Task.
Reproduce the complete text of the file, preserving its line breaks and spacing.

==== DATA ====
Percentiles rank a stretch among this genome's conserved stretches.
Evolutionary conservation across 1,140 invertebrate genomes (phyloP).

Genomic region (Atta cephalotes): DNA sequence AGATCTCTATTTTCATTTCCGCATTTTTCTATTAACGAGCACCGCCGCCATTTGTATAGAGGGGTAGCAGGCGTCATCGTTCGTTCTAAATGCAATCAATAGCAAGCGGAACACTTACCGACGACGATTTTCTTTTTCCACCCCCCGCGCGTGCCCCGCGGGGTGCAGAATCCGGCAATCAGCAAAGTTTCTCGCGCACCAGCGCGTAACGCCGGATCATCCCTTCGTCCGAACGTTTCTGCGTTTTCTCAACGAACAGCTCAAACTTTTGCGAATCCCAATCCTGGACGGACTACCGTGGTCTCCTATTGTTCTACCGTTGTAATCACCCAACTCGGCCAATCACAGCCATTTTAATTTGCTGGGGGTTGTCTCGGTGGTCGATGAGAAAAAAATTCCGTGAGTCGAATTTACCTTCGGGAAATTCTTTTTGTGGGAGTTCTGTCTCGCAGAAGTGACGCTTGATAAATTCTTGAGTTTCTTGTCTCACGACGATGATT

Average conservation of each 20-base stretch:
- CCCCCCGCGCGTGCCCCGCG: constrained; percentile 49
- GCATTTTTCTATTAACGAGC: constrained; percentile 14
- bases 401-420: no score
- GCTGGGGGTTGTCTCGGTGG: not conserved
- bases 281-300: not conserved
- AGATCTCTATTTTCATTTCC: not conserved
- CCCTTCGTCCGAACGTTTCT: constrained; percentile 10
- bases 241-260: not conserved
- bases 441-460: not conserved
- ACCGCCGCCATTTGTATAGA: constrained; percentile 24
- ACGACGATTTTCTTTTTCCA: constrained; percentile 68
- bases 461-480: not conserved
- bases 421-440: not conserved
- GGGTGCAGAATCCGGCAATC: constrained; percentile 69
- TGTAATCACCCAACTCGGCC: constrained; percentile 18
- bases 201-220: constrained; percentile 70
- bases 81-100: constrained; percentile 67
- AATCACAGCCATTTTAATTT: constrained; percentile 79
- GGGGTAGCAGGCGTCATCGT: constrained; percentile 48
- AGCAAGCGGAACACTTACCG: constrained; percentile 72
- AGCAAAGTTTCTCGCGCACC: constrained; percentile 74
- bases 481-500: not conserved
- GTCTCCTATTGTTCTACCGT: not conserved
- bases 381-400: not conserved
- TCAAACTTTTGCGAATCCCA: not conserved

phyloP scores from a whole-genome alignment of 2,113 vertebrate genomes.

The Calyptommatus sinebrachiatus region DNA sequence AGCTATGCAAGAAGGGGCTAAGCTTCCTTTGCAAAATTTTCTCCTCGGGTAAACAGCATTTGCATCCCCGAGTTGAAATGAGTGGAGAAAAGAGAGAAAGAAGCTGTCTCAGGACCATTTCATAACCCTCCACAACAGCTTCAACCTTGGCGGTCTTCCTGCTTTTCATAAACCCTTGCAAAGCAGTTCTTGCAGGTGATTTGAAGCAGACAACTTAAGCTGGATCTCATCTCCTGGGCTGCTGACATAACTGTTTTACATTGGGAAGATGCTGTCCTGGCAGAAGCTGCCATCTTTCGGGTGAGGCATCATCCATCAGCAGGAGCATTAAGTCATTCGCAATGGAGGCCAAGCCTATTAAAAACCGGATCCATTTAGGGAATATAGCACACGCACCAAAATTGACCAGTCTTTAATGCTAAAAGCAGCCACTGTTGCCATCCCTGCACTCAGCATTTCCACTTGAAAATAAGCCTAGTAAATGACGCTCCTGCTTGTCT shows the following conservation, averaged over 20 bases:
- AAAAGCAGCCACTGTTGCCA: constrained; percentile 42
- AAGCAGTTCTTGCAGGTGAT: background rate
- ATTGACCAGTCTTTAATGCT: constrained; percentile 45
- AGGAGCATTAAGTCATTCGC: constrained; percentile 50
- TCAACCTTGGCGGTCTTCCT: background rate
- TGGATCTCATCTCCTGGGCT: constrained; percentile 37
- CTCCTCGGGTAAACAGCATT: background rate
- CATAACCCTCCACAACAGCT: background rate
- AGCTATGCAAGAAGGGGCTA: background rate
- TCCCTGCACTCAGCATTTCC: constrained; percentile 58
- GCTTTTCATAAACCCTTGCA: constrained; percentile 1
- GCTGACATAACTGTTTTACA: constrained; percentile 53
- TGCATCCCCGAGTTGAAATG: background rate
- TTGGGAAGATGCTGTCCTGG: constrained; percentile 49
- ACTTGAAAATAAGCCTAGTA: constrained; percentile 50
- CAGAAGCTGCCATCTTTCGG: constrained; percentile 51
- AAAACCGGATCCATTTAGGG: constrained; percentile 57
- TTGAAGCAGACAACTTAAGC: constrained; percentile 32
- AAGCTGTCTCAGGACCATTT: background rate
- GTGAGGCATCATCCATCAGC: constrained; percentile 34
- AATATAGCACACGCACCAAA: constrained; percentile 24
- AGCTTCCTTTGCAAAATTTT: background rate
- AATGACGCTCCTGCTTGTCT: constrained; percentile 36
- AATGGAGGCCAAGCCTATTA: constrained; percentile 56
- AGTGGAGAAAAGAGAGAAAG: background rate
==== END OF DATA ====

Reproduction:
Percentiles rank a stretch among this genome's conserved stretches.
Evolutionary conservation across 1,140 invertebrate genomes (phyloP).

Genomic region (Atta cephalotes): DNA sequence AGATCTCTATTTTCATTTCCGCATTTTTCTATTAACGAGCACCGCCGCCATTTGTATAGAGGGGTAGCAGGCGTCATCGTTCGTTCTAAATGCAATCAATAGCAAGCGGAACACTTACCGACGACGATTTTCTTTTTCCACCCCCCGCGCGTGCCCCGCGGGGTGCAGAATCCGGCAATCAGCAAAGTTTCTCGCGCACCAGCGCGTAACGCCGGATCATCCCTTCGTCCGAACGTTTCTGCGTTTTCTCAACGAACAGCTCAAACTTTTGCGAATCCCAATCCTGGACGGACTACCGTGGTCTCCTATTGTTCTACCGTTGTAATCACCCAACTCGGCCAATCACAGCCATTTTAATTTGCTGGGGGTTGTCTCGGTGGTCGATGAGAAAAAAATTCCGTGAGTCGAATTTACCTTCGGGAAATTCTTTTTGTGGGAGTTCTGTCTCGCAGAAGTGACGCTTGATAAATTCTTGAGTTTCTTGTCTCACGACGATGATT

Average conservation of each 20-base stretch:
- CCCCCCGCGCGTGCCCCGCG: constrained; percentile 49
- GCATTTTTCTATTAACGAGC: constrained; percentile 14
- bases 401-420: no score
- GCTGGGGGTTGTCTCGGTGG: not conserved
- bases 281-300: not conserved
- AGATCTCTATTTTCATTTCC: not conserved
- CCCTTCGTCCGAACGTTTCT: constrained; percentile 10
- bases 241-260: not conserved
- bases 441-460: not conserved
- ACCGCCGCCATTTGTATAGA: constrained; percentile 24
- ACGACGATTTTCTTTTTCCA: constrained; percentile 68
- bases 461-480: not conserved
- bases 421-440: not conserved
- GGGTGCAGAATCCGGCAATC: constrained; percentile 69
- TGTAATCACCCAACTCGGCC: constrained; percentile 18
- bases 201-220: constrained; percentile 70
- bases 81-100: constrained; percentile 67
- AATCACAGCCATTTTAATTT: constrained; percentile 79
- GGGGTAGCAGGCGTCATCGT: constrained; percentile 48
- AGCAAGCGGAACACTTACCG: constrained; percentile 72
- AGCAAAGTTTCTCGCGCACC: constrained; percentile 74
- bases 481-500: not conserved
- GTCTCCTATTGTTCTACCGT: not conserved
- bases 381-400: not conserved
- TCAAACTTTTGCGAATCCCA: not conserved

phyloP scores from a whole-genome alignment of 2,113 vertebrate genomes.

The Calyptommatus sinebrachiatus region DNA sequence AGCTATGCAAGAAGGGGCTAAGCTTCCTTTGCAAAATTTTCTCCTCGGGTAAACAGCATTTGCATCCCCGAGTTGAAATGAGTGGAGAAAAGAGAGAAAGAAGCTGTCTCAGGACCATTTCATAACCCTCCACAACAGCTTCAACCTTGGCGGTCTTCCTGCTTTTCATAAACCCTTGCAAAGCAGTTCTTGCAGGTGATTTGAAGCAGACAACTTAAGCTGGATCTCATCTCCTGGGCTGCTGACATAACTGTTTTACATTGGGAAGATGCTGTCCTGGCAGAAGCTGCCATCTTTCGGGTGAGGCATCATCCATCAGCAGGAGCATTAAGTCATTCGCAATGGAGGCCAAGCCTATTAAAAACCGGATCCATTTAGGGAATATAGCACACGCACCAAAATTGACCAGTCTTTAATGCTAAAAGCAGCCACTGTTGCCATCCCTGCACTCAGCATTTCCACTTGAAAATAAGCCTAGTAAATGACGCTCCTGCTTGTCT shows the following conservation, averaged over 20 bases:
- AAAAGCAGCCACTGTTGCCA: constrained; percentile 42
- AAGCAGTTCTTGCAGGTGAT: background rate
- ATTGACCAGTCTTTAATGCT: constrained; percentile 45
- AGGAGCATTAAGTCATTCGC: constrained; percentile 50
- TCAACCTTGGCGGTCTTCCT: background rate
- TGGATCTCATCTCCTGGGCT: constrained; percentile 37
- CTCCTCGGGTAAACAGCATT: background rate
- CATAACCCTCCACAACAGCT: background rate
- AGCTATGCAAGAAGGGGCTA: background rate
- TCCCTGCACTCAGCATTTCC: constrained; percentile 58
- GCTTTTCATAAACCCTTGCA: constrained; percentile 1
- GCTGACATAACTGTTTTACA: constrained; percentile 53
- TGCATCCCCGAGTTGAAATG: background rate
- TTGGGAAGATGCTGTCCTGG: constrained; percentile 49
- ACTTGAAAATAAGCCTAGTA: constrained; percentile 50
- CAGAAGCTGCCATCTTTCGG: constrained; percentile 51
- AAAACCGGATCCATTTAGGG: constrained; percentile 57
- TTGAAGCAGACAACTTAAGC: constrained; percentile 32
- AAGCTGTCTCAGGACCATTT: background rate
- GTGAGGCATCATCCATCAGC: constrained; percentile 34
- AATATAGCACACGCACCAAA: constrained; percentile 24
- AGCTTCCTTTGCAAAATTTT: background rate
- AATGACGCTCCTGCTTGTCT: constrained; percentile 36
- AATGGAGGCCAAGCCTATTA: constrained; percentile 56
- AGTGGAGAAAAGAGAGAAAG: background rate